Research aircraft Polar 2: At low temperatures the engines have to be pre-heated. The cable in the foreground connects Polar 2 with the ground power and supplies electricity.
Polarstern
Research station Neumayer, Antarctica

Institute of Environmental Physics

Professors in the Institute:
Klaus F. Künzi 1988-2004
John Philip Burrows since 1992
Jörn Bleck-Neuhaus since 1999
(Professor in Bremen since 1973)
Monika Rhein since 2000
Justus Notholt since 2002

Contact

Fon: ++49 (0)421 218 -4065/ -4653
Fon: ++49 (0)421 218 -4555
Email: iup@iup.physik.uni-bremen.de
Homepage: http://www.iup.physik.uni-bremen.de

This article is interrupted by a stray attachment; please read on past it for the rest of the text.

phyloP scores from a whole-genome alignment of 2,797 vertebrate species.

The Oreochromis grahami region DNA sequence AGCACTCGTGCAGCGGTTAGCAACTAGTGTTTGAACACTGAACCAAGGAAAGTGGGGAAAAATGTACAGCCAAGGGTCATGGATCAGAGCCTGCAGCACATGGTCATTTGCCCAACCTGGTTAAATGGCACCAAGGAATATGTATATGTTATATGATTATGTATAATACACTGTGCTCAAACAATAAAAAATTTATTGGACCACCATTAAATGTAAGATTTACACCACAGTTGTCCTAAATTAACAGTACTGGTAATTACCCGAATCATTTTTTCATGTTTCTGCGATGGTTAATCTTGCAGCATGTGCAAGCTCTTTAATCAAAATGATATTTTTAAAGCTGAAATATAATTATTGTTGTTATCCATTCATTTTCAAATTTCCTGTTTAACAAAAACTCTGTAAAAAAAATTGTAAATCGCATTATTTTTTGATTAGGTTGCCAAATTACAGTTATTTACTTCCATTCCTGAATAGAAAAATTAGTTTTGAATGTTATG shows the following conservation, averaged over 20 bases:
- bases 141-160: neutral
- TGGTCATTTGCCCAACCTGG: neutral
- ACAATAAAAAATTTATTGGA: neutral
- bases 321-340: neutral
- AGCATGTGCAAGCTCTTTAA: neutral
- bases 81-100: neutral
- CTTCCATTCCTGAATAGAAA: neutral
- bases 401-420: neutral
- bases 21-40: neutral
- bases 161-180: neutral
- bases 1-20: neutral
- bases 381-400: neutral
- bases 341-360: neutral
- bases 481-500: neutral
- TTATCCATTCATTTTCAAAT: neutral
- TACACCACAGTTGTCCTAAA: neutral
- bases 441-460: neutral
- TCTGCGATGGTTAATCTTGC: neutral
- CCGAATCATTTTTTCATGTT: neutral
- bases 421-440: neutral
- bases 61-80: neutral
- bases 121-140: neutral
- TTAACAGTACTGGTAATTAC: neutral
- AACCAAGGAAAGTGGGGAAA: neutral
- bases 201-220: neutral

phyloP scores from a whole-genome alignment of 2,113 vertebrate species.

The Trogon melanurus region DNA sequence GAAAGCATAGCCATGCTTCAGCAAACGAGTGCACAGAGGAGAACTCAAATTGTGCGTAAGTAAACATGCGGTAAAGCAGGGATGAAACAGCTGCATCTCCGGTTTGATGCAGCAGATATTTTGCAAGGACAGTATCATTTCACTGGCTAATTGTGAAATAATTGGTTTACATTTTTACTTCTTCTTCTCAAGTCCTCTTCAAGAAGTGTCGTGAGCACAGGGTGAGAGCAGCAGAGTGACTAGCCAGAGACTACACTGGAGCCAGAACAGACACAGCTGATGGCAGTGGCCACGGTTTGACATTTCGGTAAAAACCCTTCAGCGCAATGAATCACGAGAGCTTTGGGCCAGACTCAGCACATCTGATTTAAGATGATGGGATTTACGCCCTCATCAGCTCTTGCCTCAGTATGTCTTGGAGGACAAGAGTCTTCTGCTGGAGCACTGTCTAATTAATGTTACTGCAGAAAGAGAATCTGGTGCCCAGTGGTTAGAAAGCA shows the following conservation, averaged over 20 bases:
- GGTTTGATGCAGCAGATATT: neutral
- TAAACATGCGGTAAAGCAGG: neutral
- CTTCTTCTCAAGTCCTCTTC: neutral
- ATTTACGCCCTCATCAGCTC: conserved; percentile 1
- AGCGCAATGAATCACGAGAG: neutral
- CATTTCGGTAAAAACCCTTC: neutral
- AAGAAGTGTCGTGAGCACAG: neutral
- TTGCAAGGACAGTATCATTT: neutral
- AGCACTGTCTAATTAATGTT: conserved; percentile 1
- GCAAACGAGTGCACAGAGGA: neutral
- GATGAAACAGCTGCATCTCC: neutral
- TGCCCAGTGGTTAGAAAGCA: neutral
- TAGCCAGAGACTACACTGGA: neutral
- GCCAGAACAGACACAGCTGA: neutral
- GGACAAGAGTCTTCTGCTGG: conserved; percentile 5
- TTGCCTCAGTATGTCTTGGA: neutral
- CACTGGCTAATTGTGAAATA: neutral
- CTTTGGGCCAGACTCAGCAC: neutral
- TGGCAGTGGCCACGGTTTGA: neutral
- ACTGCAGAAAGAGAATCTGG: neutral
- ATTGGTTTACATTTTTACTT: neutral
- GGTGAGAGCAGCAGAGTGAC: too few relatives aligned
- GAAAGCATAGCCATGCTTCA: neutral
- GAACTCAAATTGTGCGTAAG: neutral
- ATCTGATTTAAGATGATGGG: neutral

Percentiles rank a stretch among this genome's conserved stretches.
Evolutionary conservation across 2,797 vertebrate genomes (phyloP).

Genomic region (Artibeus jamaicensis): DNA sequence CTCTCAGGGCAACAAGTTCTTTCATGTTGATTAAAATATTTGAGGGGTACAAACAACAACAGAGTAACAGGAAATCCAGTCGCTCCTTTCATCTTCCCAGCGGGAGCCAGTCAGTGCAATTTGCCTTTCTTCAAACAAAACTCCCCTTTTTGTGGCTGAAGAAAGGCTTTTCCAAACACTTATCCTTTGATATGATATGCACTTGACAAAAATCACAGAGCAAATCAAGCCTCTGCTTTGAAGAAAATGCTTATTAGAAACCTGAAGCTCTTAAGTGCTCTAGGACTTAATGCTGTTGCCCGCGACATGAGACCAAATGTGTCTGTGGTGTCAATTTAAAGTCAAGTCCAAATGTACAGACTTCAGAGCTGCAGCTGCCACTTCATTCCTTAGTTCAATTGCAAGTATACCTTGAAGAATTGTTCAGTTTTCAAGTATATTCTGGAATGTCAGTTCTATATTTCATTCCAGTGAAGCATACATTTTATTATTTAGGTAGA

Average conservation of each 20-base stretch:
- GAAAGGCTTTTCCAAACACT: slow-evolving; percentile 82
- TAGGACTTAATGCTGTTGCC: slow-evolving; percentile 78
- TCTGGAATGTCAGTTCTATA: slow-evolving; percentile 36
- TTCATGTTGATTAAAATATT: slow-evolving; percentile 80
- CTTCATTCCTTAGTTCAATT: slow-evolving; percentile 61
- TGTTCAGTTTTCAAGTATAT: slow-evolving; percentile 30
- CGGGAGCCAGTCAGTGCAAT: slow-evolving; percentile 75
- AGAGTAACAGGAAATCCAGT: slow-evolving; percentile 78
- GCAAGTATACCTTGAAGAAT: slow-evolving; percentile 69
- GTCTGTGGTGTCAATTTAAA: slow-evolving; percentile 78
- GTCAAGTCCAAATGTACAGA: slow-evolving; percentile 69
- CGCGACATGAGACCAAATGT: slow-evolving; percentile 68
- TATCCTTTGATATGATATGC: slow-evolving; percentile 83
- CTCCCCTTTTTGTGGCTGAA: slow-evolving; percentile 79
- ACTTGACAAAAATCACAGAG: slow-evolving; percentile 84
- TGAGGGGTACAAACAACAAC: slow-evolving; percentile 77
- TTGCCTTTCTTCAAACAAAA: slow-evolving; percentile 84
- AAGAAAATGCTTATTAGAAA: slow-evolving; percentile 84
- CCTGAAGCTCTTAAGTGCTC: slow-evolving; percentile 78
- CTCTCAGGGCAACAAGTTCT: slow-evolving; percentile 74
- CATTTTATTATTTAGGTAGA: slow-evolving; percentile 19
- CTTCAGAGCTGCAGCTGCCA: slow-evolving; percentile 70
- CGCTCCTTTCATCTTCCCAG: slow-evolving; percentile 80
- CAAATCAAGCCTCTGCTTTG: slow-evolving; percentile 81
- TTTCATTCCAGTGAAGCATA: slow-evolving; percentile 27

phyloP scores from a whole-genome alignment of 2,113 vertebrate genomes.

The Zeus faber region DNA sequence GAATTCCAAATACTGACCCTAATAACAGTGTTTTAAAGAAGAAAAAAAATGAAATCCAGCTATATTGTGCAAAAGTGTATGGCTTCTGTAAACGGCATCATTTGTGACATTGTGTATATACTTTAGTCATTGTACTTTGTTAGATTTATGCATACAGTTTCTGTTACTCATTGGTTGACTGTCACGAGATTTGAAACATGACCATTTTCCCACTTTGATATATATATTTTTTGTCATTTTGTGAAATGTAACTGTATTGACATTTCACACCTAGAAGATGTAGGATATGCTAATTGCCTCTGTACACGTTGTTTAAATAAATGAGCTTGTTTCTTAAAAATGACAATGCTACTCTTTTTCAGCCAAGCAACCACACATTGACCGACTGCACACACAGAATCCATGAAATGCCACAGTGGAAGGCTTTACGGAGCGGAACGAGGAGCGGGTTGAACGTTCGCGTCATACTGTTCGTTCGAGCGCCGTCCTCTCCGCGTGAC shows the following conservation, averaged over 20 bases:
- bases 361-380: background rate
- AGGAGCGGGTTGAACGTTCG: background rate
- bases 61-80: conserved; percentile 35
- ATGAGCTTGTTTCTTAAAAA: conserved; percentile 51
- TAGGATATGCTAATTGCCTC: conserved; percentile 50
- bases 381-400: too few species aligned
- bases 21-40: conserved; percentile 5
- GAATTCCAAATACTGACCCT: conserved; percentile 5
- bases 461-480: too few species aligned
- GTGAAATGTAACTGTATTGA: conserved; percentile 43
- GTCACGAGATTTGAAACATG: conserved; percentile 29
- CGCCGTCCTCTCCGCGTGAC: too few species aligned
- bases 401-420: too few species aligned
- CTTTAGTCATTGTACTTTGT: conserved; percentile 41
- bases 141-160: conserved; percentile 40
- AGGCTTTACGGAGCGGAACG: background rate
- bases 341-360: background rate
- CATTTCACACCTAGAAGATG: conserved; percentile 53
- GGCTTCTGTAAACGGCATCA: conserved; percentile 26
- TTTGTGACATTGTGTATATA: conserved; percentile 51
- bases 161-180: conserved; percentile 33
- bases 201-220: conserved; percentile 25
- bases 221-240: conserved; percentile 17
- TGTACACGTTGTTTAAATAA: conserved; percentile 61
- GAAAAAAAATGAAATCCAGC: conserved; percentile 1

For M.Sc. and Certificate:
Email: pep@uni-bremen.de
Homepage: http://www.pep.uni-bremen.de


The Institute of Environmental Physics (IUP) was established in 1993. Our research goal is to understand the system Earth, to determine the physical and chemical processes defining its nature and behaviour. We use satellites and earth bound platforms to study the atmosphere, the oceans, the cryosphere and the land surface. The Institute of Remote Sensing (IFE) is an integral part of the IUP, focusing on space projects with long-term perspectives. Also, the `Environmental Radioactivity Monitoring Lab' is part of the IUP.

Education

Environmental physics is one of the topics students may choose for the final years of their studies (Diplom), after completion of their basic education in physics. The courses offered in environmental physics are part of a collaborative effort by the IUP and our colleagues at the Department of Climate Systems of the Alfred Wegener Institute for Polar and Marine Research (AWI) in Bremerhaven.